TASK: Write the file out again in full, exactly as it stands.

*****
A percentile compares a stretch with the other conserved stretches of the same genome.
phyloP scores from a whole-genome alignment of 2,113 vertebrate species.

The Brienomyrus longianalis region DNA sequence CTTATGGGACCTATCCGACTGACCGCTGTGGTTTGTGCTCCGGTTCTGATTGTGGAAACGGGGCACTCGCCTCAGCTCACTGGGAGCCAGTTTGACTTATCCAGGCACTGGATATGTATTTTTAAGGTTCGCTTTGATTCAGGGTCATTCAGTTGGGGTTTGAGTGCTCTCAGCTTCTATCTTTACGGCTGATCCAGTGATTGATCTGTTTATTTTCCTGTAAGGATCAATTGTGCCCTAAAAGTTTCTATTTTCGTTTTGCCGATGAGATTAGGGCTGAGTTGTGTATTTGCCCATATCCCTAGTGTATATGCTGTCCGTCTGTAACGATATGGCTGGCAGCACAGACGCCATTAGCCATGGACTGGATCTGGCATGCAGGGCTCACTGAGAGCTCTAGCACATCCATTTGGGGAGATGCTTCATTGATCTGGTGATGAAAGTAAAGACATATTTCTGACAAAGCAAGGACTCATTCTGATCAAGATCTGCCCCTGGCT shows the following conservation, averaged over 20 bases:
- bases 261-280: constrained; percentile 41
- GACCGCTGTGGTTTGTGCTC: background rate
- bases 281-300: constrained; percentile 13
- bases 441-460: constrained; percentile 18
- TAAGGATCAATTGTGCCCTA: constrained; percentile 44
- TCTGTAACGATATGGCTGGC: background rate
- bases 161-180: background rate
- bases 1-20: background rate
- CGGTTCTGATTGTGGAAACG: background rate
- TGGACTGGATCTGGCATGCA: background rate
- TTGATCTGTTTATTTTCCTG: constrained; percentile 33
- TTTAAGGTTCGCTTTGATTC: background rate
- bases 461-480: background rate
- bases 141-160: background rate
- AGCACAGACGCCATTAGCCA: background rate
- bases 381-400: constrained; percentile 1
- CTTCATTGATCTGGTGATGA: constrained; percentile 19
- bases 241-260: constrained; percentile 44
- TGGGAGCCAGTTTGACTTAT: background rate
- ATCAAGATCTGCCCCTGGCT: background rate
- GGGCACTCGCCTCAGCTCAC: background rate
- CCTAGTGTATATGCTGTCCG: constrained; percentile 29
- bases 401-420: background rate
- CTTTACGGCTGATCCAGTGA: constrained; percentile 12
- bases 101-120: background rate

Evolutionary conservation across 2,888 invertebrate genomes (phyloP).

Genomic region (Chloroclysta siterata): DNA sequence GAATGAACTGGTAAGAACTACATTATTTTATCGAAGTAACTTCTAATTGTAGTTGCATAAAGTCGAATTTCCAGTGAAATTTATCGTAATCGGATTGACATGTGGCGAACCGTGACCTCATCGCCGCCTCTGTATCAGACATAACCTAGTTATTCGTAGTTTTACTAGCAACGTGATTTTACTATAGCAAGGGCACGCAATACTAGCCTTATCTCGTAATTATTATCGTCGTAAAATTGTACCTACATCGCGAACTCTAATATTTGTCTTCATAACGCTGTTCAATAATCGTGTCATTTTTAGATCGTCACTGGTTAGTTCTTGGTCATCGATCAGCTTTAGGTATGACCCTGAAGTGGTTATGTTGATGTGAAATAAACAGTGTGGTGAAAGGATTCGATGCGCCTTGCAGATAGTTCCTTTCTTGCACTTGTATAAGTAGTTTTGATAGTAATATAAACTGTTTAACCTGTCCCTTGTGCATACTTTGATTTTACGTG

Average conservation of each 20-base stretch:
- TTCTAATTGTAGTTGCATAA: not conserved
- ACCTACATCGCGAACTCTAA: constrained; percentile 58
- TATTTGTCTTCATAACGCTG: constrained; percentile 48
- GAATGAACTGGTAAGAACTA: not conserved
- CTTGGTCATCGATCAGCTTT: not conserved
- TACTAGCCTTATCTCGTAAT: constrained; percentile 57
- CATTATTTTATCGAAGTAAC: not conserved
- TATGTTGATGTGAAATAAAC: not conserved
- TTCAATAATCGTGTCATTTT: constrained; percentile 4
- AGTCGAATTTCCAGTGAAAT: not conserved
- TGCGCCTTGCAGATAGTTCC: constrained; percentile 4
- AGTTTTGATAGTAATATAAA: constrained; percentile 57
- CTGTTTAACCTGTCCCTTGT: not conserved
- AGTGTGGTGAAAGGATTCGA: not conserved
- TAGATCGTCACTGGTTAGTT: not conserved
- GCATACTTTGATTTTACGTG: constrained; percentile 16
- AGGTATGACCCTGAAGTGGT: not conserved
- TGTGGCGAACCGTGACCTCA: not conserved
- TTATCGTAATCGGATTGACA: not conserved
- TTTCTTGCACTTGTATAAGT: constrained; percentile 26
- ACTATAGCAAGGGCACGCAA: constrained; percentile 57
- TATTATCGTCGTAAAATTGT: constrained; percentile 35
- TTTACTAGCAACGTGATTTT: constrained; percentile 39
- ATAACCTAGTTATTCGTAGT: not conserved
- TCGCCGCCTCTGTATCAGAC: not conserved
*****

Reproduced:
A percentile compares a stretch with the other conserved stretches of the same genome.
phyloP scores from a whole-genome alignment of 2,113 vertebrate species.

The Brienomyrus longianalis region DNA sequence CTTATGGGACCTATCCGACTGACCGCTGTGGTTTGTGCTCCGGTTCTGATTGTGGAAACGGGGCACTCGCCTCAGCTCACTGGGAGCCAGTTTGACTTATCCAGGCACTGGATATGTATTTTTAAGGTTCGCTTTGATTCAGGGTCATTCAGTTGGGGTTTGAGTGCTCTCAGCTTCTATCTTTACGGCTGATCCAGTGATTGATCTGTTTATTTTCCTGTAAGGATCAATTGTGCCCTAAAAGTTTCTATTTTCGTTTTGCCGATGAGATTAGGGCTGAGTTGTGTATTTGCCCATATCCCTAGTGTATATGCTGTCCGTCTGTAACGATATGGCTGGCAGCACAGACGCCATTAGCCATGGACTGGATCTGGCATGCAGGGCTCACTGAGAGCTCTAGCACATCCATTTGGGGAGATGCTTCATTGATCTGGTGATGAAAGTAAAGACATATTTCTGACAAAGCAAGGACTCATTCTGATCAAGATCTGCCCCTGGCT shows the following conservation, averaged over 20 bases:
- bases 261-280: constrained; percentile 41
- GACCGCTGTGGTTTGTGCTC: background rate
- bases 281-300: constrained; percentile 13
- bases 441-460: constrained; percentile 18
- TAAGGATCAATTGTGCCCTA: constrained; percentile 44
- TCTGTAACGATATGGCTGGC: background rate
- bases 161-180: background rate
- bases 1-20: background rate
- CGGTTCTGATTGTGGAAACG: background rate
- TGGACTGGATCTGGCATGCA: background rate
- TTGATCTGTTTATTTTCCTG: constrained; percentile 33
- TTTAAGGTTCGCTTTGATTC: background rate
- bases 461-480: background rate
- bases 141-160: background rate
- AGCACAGACGCCATTAGCCA: background rate
- bases 381-400: constrained; percentile 1
- CTTCATTGATCTGGTGATGA: constrained; percentile 19
- bases 241-260: constrained; percentile 44
- TGGGAGCCAGTTTGACTTAT: background rate
- ATCAAGATCTGCCCCTGGCT: background rate
- GGGCACTCGCCTCAGCTCAC: background rate
- CCTAGTGTATATGCTGTCCG: constrained; percentile 29
- bases 401-420: background rate
- CTTTACGGCTGATCCAGTGA: constrained; percentile 12
- bases 101-120: background rate

Evolutionary conservation across 2,888 invertebrate genomes (phyloP).

Genomic region (Chloroclysta siterata): DNA sequence GAATGAACTGGTAAGAACTACATTATTTTATCGAAGTAACTTCTAATTGTAGTTGCATAAAGTCGAATTTCCAGTGAAATTTATCGTAATCGGATTGACATGTGGCGAACCGTGACCTCATCGCCGCCTCTGTATCAGACATAACCTAGTTATTCGTAGTTTTACTAGCAACGTGATTTTACTATAGCAAGGGCACGCAATACTAGCCTTATCTCGTAATTATTATCGTCGTAAAATTGTACCTACATCGCGAACTCTAATATTTGTCTTCATAACGCTGTTCAATAATCGTGTCATTTTTAGATCGTCACTGGTTAGTTCTTGGTCATCGATCAGCTTTAGGTATGACCCTGAAGTGGTTATGTTGATGTGAAATAAACAGTGTGGTGAAAGGATTCGATGCGCCTTGCAGATAGTTCCTTTCTTGCACTTGTATAAGTAGTTTTGATAGTAATATAAACTGTTTAACCTGTCCCTTGTGCATACTTTGATTTTACGTG

Average conservation of each 20-base stretch:
- TTCTAATTGTAGTTGCATAA: not conserved
- ACCTACATCGCGAACTCTAA: constrained; percentile 58
- TATTTGTCTTCATAACGCTG: constrained; percentile 48
- GAATGAACTGGTAAGAACTA: not conserved
- CTTGGTCATCGATCAGCTTT: not conserved
- TACTAGCCTTATCTCGTAAT: constrained; percentile 57
- CATTATTTTATCGAAGTAAC: not conserved
- TATGTTGATGTGAAATAAAC: not conserved
- TTCAATAATCGTGTCATTTT: constrained; percentile 4
- AGTCGAATTTCCAGTGAAAT: not conserved
- TGCGCCTTGCAGATAGTTCC: constrained; percentile 4
- AGTTTTGATAGTAATATAAA: constrained; percentile 57
- CTGTTTAACCTGTCCCTTGT: not conserved
- AGTGTGGTGAAAGGATTCGA: not conserved
- TAGATCGTCACTGGTTAGTT: not conserved
- GCATACTTTGATTTTACGTG: constrained; percentile 16
- AGGTATGACCCTGAAGTGGT: not conserved
- TGTGGCGAACCGTGACCTCA: not conserved
- TTATCGTAATCGGATTGACA: not conserved
- TTTCTTGCACTTGTATAAGT: constrained; percentile 26
- ACTATAGCAAGGGCACGCAA: constrained; percentile 57
- TATTATCGTCGTAAAATTGT: constrained; percentile 35
- TTTACTAGCAACGTGATTTT: constrained; percentile 39
- ATAACCTAGTTATTCGTAGT: not conserved
- TCGCCGCCTCTGTATCAGAC: not conserved